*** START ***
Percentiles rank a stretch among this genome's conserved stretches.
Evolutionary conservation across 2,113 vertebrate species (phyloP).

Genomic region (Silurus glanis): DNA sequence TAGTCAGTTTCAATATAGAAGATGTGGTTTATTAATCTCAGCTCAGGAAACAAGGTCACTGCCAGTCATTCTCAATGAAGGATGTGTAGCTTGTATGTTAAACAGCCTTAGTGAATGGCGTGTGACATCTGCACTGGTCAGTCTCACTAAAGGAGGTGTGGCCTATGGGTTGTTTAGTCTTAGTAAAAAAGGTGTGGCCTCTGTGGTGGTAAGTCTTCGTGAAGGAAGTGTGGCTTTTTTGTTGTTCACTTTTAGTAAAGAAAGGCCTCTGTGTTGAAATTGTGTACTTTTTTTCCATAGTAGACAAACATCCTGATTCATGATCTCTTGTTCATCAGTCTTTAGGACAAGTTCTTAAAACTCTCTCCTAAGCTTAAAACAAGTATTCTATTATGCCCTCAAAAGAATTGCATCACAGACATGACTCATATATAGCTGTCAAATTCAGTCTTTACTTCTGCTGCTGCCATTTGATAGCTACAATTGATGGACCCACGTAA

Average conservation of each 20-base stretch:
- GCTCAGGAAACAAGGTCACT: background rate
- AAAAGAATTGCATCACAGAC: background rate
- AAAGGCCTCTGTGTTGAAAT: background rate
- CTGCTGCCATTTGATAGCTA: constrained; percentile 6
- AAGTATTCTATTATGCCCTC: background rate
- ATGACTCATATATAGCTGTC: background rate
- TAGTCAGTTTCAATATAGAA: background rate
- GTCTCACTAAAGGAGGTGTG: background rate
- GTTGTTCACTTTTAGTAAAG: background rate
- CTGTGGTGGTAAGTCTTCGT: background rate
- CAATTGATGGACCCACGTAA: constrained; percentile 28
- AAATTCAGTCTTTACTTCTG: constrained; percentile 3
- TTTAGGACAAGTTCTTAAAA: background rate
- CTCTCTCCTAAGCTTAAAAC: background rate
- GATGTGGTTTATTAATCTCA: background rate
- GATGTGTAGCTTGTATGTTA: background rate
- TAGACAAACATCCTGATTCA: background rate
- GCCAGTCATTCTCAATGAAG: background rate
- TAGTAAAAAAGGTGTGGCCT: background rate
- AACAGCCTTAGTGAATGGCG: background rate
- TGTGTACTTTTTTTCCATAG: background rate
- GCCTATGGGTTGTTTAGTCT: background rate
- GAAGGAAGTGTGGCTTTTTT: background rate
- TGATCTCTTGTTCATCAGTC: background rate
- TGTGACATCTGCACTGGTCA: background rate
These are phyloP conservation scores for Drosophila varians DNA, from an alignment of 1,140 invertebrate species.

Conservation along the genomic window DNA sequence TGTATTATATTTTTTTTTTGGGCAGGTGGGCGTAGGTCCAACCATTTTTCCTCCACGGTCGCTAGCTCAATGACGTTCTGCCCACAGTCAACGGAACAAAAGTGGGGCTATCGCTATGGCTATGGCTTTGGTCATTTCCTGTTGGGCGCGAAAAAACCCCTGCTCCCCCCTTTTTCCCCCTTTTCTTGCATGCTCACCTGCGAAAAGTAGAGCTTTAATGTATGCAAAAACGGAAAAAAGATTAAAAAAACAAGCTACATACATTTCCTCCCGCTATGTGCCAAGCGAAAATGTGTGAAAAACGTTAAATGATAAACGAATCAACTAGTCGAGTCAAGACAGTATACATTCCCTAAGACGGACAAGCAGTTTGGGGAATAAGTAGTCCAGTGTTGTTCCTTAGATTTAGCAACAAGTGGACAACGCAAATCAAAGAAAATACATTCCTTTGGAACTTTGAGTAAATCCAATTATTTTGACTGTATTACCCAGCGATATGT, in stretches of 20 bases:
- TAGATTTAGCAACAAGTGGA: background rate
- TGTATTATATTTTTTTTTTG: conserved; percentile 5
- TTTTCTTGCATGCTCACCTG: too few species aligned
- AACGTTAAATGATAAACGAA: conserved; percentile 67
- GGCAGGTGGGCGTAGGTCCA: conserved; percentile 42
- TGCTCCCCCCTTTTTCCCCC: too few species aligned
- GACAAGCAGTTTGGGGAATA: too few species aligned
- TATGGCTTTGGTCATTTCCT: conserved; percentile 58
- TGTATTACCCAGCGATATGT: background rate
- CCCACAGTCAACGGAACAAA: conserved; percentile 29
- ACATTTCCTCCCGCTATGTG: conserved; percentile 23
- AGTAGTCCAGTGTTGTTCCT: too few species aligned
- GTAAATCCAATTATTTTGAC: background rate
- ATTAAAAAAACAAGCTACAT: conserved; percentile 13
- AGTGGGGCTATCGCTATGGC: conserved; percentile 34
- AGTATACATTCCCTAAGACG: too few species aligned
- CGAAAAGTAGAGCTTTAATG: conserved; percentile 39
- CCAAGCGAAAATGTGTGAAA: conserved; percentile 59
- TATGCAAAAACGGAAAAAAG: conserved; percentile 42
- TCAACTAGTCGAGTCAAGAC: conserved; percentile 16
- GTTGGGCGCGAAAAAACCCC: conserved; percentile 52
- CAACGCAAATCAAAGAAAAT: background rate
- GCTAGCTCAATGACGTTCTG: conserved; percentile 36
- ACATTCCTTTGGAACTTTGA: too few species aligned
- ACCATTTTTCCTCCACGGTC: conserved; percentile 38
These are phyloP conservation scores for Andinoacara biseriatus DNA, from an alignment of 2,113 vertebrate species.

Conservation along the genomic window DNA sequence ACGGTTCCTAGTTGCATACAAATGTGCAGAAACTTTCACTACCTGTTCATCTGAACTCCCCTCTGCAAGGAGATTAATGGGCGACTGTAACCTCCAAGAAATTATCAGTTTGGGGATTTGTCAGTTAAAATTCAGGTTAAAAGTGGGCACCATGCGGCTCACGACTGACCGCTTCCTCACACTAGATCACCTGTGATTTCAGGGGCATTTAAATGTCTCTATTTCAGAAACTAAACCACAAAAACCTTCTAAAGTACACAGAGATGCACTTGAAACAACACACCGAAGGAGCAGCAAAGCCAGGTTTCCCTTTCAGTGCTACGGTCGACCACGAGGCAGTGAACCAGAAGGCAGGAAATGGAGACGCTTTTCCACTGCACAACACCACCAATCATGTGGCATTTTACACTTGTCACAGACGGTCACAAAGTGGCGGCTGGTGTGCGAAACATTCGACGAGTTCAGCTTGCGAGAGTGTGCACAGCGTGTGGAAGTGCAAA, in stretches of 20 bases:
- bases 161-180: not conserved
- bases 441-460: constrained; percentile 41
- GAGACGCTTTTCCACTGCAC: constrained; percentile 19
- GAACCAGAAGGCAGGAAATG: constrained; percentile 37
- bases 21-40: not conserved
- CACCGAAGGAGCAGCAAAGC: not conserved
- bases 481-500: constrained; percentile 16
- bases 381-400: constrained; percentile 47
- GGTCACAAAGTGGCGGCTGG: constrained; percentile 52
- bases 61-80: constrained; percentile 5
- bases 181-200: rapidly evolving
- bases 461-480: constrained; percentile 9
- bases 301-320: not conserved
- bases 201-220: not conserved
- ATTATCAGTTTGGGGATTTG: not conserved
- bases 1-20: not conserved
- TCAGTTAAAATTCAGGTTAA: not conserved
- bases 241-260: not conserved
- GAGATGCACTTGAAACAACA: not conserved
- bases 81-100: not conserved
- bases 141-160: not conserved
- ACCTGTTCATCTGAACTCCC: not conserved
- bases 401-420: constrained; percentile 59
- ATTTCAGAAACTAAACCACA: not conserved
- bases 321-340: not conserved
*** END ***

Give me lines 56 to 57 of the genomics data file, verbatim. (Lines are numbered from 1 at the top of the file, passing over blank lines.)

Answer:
- ACCATTTTTCCTCCACGGTC: conserved; percentile 38
These are phyloP conservation scores for Andinoacara biseriatus DNA, from an alignment of 2,113 vertebrate species.